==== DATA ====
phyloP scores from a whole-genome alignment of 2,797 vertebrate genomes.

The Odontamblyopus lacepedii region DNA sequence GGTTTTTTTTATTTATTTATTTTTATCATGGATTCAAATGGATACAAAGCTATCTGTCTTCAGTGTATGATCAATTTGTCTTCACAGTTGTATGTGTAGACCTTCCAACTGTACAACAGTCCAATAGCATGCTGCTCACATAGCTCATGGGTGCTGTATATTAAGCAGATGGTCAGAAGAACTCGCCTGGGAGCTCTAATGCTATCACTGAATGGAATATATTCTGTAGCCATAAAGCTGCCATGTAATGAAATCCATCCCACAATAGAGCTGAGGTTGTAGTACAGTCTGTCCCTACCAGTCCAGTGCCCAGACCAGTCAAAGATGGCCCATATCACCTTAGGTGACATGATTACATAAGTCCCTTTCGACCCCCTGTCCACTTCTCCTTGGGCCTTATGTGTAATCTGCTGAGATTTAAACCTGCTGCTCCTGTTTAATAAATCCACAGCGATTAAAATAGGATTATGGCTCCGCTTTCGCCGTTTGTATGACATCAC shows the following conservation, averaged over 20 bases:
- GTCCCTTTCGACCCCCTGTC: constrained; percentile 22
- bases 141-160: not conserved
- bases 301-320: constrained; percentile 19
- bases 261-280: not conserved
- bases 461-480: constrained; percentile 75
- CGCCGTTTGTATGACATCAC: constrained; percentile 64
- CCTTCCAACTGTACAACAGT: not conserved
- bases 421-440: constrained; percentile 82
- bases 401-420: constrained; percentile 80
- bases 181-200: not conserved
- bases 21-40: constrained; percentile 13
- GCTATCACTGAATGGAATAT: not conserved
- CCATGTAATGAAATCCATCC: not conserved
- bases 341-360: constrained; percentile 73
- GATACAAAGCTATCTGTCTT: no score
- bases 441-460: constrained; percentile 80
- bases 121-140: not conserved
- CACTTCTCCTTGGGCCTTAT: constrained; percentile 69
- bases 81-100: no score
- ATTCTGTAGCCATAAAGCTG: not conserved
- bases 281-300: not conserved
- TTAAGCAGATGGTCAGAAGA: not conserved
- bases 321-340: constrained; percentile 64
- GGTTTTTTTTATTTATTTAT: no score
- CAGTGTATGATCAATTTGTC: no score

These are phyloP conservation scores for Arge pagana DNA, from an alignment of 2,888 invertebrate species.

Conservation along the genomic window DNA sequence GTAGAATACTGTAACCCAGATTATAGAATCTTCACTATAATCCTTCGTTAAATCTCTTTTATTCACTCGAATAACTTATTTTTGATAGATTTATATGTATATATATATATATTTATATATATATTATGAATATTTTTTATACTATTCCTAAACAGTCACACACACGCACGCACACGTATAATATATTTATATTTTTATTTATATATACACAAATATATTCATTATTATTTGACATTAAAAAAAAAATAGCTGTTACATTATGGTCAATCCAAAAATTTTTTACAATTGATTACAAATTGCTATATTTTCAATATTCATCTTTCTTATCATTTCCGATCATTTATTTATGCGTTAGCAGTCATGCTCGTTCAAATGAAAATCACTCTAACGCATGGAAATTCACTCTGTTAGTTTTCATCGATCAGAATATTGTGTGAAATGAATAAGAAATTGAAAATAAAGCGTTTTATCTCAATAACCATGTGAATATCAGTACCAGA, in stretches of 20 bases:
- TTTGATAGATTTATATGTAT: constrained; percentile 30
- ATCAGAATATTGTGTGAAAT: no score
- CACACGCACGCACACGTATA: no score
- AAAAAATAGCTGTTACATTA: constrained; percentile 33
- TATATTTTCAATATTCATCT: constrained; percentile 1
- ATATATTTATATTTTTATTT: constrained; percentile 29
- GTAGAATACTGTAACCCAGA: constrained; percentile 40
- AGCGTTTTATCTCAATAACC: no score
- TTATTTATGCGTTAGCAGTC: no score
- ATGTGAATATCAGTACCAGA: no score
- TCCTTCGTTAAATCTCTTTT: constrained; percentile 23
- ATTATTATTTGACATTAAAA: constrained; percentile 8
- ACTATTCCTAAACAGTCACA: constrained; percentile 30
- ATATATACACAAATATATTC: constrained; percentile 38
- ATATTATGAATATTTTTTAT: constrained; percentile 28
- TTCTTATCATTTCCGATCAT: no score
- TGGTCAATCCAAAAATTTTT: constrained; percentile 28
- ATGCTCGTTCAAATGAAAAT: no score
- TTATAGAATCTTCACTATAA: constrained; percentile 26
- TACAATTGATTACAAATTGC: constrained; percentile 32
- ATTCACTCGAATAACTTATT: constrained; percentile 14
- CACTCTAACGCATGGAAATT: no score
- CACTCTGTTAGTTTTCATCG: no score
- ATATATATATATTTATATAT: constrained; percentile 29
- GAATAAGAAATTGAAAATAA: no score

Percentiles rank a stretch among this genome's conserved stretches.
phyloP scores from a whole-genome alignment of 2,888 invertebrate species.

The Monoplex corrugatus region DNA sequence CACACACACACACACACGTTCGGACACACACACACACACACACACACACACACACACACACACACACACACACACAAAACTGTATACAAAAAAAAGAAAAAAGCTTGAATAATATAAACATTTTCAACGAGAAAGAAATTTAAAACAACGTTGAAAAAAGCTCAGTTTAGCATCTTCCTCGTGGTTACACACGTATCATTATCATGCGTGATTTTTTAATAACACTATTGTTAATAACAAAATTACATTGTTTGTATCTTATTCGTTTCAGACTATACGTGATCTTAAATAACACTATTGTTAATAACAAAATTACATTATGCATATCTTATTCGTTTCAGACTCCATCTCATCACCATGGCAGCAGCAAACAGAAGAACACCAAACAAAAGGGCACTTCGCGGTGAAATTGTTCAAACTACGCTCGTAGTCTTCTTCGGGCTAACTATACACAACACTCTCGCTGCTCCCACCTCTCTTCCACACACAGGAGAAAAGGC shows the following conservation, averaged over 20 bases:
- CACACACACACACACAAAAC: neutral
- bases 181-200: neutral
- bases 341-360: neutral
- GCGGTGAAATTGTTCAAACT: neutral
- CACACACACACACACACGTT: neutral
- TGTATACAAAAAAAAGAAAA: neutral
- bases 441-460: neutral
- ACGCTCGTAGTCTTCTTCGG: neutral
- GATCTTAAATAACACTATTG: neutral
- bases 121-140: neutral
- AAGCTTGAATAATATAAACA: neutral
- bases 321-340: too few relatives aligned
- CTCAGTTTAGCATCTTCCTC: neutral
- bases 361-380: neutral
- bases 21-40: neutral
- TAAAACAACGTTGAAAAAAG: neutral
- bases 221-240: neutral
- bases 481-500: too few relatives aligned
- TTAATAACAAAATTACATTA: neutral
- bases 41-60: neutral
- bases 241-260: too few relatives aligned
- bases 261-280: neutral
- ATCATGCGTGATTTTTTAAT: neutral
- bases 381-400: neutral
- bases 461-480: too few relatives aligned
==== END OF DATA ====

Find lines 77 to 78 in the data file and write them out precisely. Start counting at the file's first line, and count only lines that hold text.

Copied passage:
- bases 41-60: neutral
- bases 241-260: too few relatives aligned